Electrician – Job Description
Electricians aren’t all plug-changers and re-wirers. In fact, the electrician trade can be broken down into three distinct categories, with installation electricians testing and installing lighting, fire or security systems; maintenance electricians testing and maintaining commercial or industrial equipment; and production electricians who build appliances from often-complex wiring blueprints.
So while one electrician will be re-wiring a house, another will be on a building site laying cables and a third will be installing a CCTV system. All, however, will be practical, good at understanding detailed instructions, analytical and mathematically minded and unafraid of either heights or confined spaces.
A decent education is not required but desirable to work as an electrician, with good GCSEs (A to C) in maths, English, ICT and physics especially useful. If you haven’t got those, you’ll have to take an aptitude test. All electricians also need to pass a colour vision assessment.
Apprenticeships are a very common way into electrician work for the under-25s. Apprentices will learn practical and theory-based skills, and a qualified electrician will have to pass a City & Guilds diploma in electro-technology.
Over 25? Fear not. You can still apply for training programmes.
Browse our current vacancies in:
Other recommended resources:
Institute of Engineering and Technology (IET)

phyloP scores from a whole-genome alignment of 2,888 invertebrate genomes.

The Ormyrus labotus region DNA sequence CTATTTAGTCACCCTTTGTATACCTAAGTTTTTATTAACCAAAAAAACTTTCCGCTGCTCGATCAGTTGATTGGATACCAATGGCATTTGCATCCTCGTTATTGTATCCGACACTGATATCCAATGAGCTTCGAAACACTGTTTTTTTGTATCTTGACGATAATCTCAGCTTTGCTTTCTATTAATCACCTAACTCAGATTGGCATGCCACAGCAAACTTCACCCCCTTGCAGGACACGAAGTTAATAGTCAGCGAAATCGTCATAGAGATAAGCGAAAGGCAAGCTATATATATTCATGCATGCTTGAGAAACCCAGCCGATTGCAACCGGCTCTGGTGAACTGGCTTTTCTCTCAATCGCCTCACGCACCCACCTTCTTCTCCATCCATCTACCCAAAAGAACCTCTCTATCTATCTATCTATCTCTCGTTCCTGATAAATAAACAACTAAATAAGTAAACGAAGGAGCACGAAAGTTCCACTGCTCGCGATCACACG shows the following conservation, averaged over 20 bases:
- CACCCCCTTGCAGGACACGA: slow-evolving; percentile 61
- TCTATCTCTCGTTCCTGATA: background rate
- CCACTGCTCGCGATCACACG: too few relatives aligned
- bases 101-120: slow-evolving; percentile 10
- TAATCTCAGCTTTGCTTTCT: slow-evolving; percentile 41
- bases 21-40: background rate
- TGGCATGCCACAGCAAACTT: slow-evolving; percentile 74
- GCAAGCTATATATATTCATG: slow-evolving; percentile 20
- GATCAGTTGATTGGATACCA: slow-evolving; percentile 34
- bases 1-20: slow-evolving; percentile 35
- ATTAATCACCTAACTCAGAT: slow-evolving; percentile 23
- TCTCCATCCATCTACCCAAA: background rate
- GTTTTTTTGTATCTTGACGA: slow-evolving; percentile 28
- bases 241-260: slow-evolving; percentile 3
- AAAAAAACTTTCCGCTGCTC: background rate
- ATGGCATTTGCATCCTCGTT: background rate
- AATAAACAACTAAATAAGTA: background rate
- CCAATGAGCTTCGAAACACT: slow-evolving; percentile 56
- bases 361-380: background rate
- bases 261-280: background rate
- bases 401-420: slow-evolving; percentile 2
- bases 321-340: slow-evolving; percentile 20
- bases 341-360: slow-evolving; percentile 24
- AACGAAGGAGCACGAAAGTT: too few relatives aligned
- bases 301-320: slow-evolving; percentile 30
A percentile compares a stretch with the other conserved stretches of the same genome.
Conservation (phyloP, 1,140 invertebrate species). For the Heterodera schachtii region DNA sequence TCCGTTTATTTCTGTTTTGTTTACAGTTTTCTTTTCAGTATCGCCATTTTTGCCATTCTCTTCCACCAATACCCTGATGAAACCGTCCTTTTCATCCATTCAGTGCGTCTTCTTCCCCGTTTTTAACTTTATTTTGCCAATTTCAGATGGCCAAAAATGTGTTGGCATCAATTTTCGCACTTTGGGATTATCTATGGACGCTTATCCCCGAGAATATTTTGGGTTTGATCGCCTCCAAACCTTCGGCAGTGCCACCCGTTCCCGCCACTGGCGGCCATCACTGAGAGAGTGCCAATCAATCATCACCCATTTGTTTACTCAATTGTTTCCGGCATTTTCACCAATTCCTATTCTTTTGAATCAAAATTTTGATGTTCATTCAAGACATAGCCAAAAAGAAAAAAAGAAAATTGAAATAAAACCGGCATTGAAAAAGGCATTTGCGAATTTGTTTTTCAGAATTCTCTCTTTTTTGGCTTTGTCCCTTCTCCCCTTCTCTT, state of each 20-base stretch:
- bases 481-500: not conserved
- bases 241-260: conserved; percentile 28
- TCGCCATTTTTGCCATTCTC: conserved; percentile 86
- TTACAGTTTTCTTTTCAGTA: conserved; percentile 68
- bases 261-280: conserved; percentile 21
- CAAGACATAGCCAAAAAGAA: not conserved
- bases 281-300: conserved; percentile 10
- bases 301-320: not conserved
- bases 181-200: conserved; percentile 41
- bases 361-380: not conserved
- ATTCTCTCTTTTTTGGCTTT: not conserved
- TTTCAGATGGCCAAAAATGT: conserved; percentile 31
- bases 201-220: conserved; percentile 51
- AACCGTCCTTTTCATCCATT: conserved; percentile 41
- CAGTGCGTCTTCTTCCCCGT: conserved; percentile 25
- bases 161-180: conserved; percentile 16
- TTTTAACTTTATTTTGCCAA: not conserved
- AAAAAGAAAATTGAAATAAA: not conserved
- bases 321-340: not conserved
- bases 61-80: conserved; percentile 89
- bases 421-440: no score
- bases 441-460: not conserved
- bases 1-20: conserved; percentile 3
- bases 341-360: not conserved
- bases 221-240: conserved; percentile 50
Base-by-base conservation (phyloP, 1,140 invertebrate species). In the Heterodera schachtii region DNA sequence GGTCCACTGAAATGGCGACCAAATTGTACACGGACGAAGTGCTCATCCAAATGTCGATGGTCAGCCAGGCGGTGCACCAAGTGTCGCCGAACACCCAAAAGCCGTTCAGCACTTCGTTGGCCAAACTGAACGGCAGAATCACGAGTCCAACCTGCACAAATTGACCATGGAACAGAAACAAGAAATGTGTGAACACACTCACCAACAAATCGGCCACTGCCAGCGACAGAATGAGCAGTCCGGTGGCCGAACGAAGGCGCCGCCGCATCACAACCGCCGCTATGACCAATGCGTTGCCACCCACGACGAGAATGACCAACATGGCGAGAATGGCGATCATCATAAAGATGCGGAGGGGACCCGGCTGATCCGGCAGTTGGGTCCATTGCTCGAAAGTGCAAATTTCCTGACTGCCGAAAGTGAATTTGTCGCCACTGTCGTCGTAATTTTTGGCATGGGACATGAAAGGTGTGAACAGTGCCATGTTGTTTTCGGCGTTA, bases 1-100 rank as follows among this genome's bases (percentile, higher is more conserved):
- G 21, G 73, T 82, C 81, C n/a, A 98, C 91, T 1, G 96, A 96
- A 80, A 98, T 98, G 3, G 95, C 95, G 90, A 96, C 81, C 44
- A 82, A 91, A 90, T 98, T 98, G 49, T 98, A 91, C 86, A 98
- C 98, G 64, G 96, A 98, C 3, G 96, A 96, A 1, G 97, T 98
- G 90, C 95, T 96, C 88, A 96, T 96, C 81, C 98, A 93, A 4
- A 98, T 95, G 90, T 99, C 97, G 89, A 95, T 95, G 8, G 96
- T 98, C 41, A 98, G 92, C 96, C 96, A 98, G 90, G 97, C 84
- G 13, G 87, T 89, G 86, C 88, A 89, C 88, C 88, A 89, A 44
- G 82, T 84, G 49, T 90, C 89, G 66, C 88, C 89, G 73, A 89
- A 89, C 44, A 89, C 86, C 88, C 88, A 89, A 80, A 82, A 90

Offering a chartered mark for electricians and access to the latest industry information and networking events.
National Inspection Council for Electrical Installation Contracting (NICEIC)
The UK’s voluntary regulatory body for electrical contractors allowing you to become an approved member and connecting you with clients.
Electrical Contractors Association
A trade association for all those involved in electrical design, installation, inspection and maintenance. It supports the interests of its members and is another opportunity to put yourself ahead of the crowd by becoming a registered contractor.
An online resource for the regional network of electrical training centres, including information and booking information for all of their courses which help to get into the electrical contractor world and improve your skills.
Institute of Electrical and Electronics Engineers (IEEE)
The world’s largest technical professional society dedicated to engineering advancements in the electrical world. They host a number of events for members and have the latest news in the electrical industry.
The government’s portal for applying for apprenticeships in the UK with plenty of information about apprenticeships, how to apply and how they could help you get into the career you want.